Elderly allowance bypasses filibuster

Dramatic twist in Legco sees funding request included in budget, meaning monthly payment of HK$2,200 may be handed out from April

PUBLISHED : Saturday, 08 December, 2012, 12:00am
UPDATED : Wednesday, 26 October, 2016, 2:38pm

About 290,000 elderly residents in need may receive a new monthly allowance of HK$2,200 from April after the administration executed what critics said was a carefully devised tactic in Legco that cut short a filibuster.

The government's manoeuvre last night ended the Finance Committee's discussion, totalling 29 hours across seven meetings since October, on a planned old-age living allowance for people aged 65 and above who passed a means test.

The twist came when the government withdrew its HK$2.58 billion funding request for the allowance, which will now be included in the budget in February.

Traditionally, Legco approves the budget proposal as a whole instead of vetoing specific items.

Filibustering lawmaker "Long Hair" Leung Kwok-hung, of the League of Social Democrats, immediately vowed to launch another filibuster during scrutiny of the 2013-14 budget.

While the manoeuvre killed Leung's current filibuster, it raises concerns on whether the entire budget can be voted down, since the opposition camp objects to the means test.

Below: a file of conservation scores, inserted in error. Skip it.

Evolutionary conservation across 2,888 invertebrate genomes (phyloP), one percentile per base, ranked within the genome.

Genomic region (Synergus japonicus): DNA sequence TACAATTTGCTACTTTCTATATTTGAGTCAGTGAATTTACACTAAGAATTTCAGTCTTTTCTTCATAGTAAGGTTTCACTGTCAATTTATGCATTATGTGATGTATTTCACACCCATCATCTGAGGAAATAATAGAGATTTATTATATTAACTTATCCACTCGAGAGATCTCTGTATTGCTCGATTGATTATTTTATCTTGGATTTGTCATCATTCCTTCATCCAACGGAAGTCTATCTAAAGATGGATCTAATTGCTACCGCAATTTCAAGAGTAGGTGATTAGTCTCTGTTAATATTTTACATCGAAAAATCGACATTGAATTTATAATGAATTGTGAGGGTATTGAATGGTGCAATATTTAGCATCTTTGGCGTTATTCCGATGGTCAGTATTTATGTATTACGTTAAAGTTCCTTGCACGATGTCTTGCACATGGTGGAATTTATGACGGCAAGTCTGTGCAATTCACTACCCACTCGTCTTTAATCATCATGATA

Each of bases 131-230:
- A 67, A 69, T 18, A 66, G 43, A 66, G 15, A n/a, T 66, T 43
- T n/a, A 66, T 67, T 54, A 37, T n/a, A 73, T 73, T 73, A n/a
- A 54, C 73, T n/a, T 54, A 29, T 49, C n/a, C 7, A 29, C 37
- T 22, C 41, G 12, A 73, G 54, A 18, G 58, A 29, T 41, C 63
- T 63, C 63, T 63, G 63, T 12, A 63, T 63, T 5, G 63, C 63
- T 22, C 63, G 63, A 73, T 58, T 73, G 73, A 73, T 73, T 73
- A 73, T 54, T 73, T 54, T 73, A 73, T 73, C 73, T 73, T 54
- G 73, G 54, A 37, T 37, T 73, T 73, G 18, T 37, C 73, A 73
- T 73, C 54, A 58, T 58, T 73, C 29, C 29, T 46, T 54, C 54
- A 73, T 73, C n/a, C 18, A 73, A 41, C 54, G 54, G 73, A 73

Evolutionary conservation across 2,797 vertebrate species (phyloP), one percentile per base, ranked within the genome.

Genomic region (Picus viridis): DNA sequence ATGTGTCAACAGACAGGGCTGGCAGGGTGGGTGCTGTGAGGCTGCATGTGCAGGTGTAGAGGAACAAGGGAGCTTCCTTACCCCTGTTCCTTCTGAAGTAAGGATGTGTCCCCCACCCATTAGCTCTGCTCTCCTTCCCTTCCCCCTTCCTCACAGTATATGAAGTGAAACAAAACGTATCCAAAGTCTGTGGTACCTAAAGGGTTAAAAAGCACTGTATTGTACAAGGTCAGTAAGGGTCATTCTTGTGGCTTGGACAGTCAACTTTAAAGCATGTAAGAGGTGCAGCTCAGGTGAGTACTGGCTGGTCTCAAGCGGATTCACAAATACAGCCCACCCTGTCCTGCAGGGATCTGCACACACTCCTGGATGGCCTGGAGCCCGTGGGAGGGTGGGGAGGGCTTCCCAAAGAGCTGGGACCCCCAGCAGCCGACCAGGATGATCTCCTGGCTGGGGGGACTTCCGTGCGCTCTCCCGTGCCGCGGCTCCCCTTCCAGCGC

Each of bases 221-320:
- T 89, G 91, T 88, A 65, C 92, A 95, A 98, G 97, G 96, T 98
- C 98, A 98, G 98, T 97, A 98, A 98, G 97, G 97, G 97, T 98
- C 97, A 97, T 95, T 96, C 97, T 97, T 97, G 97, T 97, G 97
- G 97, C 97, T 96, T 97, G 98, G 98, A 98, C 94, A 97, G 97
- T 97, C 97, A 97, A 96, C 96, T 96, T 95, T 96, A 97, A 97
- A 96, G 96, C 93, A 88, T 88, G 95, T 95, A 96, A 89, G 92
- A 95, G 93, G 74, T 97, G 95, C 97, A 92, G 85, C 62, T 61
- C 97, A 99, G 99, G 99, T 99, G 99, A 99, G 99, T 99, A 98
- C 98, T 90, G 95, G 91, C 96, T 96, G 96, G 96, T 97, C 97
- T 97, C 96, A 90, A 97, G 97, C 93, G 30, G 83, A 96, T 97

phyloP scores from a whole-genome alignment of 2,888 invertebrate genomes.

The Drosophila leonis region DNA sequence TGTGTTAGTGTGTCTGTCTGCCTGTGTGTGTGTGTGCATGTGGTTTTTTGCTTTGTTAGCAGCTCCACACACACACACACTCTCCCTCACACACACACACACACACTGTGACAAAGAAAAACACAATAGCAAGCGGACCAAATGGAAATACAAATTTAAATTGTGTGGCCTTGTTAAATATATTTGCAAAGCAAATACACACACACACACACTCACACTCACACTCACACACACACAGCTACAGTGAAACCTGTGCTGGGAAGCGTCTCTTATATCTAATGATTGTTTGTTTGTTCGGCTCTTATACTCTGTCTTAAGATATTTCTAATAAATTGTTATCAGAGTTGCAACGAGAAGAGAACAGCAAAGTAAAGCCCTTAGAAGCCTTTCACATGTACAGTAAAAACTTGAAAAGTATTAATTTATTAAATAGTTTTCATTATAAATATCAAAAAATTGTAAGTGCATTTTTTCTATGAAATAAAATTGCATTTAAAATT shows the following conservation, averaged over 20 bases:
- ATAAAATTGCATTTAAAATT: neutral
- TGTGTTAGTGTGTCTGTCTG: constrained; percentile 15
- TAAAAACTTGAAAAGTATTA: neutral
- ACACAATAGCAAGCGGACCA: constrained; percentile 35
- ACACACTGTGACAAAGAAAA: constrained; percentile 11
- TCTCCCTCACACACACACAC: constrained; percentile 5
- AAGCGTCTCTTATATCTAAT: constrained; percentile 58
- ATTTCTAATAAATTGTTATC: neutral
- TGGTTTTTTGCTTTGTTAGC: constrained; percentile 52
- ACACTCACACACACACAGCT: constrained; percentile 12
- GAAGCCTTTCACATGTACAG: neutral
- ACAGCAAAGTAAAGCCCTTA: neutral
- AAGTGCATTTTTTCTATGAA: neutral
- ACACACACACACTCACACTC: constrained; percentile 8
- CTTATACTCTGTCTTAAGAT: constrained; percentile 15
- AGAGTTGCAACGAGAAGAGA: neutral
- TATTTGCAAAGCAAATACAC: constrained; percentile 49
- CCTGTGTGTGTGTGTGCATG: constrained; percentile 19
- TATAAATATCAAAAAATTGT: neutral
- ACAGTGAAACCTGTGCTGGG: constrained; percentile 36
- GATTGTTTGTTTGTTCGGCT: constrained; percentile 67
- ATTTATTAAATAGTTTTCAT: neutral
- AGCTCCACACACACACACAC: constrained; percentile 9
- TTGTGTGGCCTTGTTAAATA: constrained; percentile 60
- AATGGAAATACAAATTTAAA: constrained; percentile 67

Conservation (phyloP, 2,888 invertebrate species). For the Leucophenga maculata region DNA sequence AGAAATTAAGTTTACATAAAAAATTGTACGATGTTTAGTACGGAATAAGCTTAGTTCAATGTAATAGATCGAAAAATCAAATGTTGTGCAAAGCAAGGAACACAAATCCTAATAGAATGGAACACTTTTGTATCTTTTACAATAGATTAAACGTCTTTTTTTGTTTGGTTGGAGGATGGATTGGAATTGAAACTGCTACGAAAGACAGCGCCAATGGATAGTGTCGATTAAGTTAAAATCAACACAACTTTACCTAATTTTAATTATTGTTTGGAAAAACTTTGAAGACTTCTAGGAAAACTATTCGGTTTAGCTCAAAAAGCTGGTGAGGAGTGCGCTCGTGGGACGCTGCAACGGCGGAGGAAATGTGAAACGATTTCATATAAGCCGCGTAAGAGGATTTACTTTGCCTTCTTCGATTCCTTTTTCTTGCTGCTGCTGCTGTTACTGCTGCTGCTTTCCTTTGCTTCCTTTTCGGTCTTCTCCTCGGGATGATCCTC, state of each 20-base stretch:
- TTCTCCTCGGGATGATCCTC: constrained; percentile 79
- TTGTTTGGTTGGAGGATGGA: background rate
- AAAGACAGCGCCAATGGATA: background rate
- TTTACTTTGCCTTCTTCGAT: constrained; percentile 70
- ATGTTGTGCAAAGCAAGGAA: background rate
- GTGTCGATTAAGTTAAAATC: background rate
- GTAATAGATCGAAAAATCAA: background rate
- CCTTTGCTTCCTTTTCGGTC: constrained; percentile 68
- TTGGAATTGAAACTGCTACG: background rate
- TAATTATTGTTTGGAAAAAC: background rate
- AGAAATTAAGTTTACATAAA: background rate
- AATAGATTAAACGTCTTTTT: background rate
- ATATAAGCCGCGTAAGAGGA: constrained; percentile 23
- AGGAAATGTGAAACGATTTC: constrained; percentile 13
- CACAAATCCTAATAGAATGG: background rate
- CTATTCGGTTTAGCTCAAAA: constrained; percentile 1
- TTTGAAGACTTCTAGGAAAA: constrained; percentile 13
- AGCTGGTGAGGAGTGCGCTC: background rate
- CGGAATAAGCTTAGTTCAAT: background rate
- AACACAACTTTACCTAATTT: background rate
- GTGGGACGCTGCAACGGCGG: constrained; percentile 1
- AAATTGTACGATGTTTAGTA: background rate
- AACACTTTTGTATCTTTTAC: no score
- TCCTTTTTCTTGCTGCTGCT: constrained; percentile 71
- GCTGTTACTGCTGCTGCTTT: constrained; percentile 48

At yesterday's meeting, the government withdrew its allowance funding request and proceeded only with a request for about HK$23.26 million to create 90 posts in the Social Welfare Department to prepare for the launch of the allowance as early as April. The committee endorsed that request by a vote of 24 to 3. Three Liberals abstained.

Secretary for Labour and Welfare Matthew Cheung Kin-chung said approval for those posts already meant eligible residents could receive the money as soon as April. Payments would be backdated to December 1.

Opposition legislators were riled by the sudden change of events, accusing the government of trying to create confusion by mixing up its funding requests for the scheme and the job creation.

A shocked Leung, who had filibustered for weeks, slammed a plate on his bench, injuring his hand. He railed at committee chairman Tommy Cheung Yu-yan: "Even pro-establishment legislators did not know which item was put to the vote."

Cheung said he had followed procedures by ruling that the allowance request had been amended by the government to such a large extent that it should be considered as a new proposal. The ruling effectively invalidated Leung's 302 pending motions due to be debated yesterday.

Leung blamed the Legco secretariat for not returning him the documents for those motions, which would have alerted him to the change of request so he could file fresh motions, on the job creation proposal. "The retribution is that I will filibuster in the scrutiny of the next budget," he said.

Matthew Cheung denied the government was playing tricks. He said: "We did not mount an ambush. We've been very transparent and have been following the necessary procedures."

Pan-democrats want to ease or scrap the means test requiring applicants to have an income of less than HK$6,660 a month and assets of below HK$186,000. Currently, only those aged 65 to 69 have to go through a means test to receive HK$1,090 a month.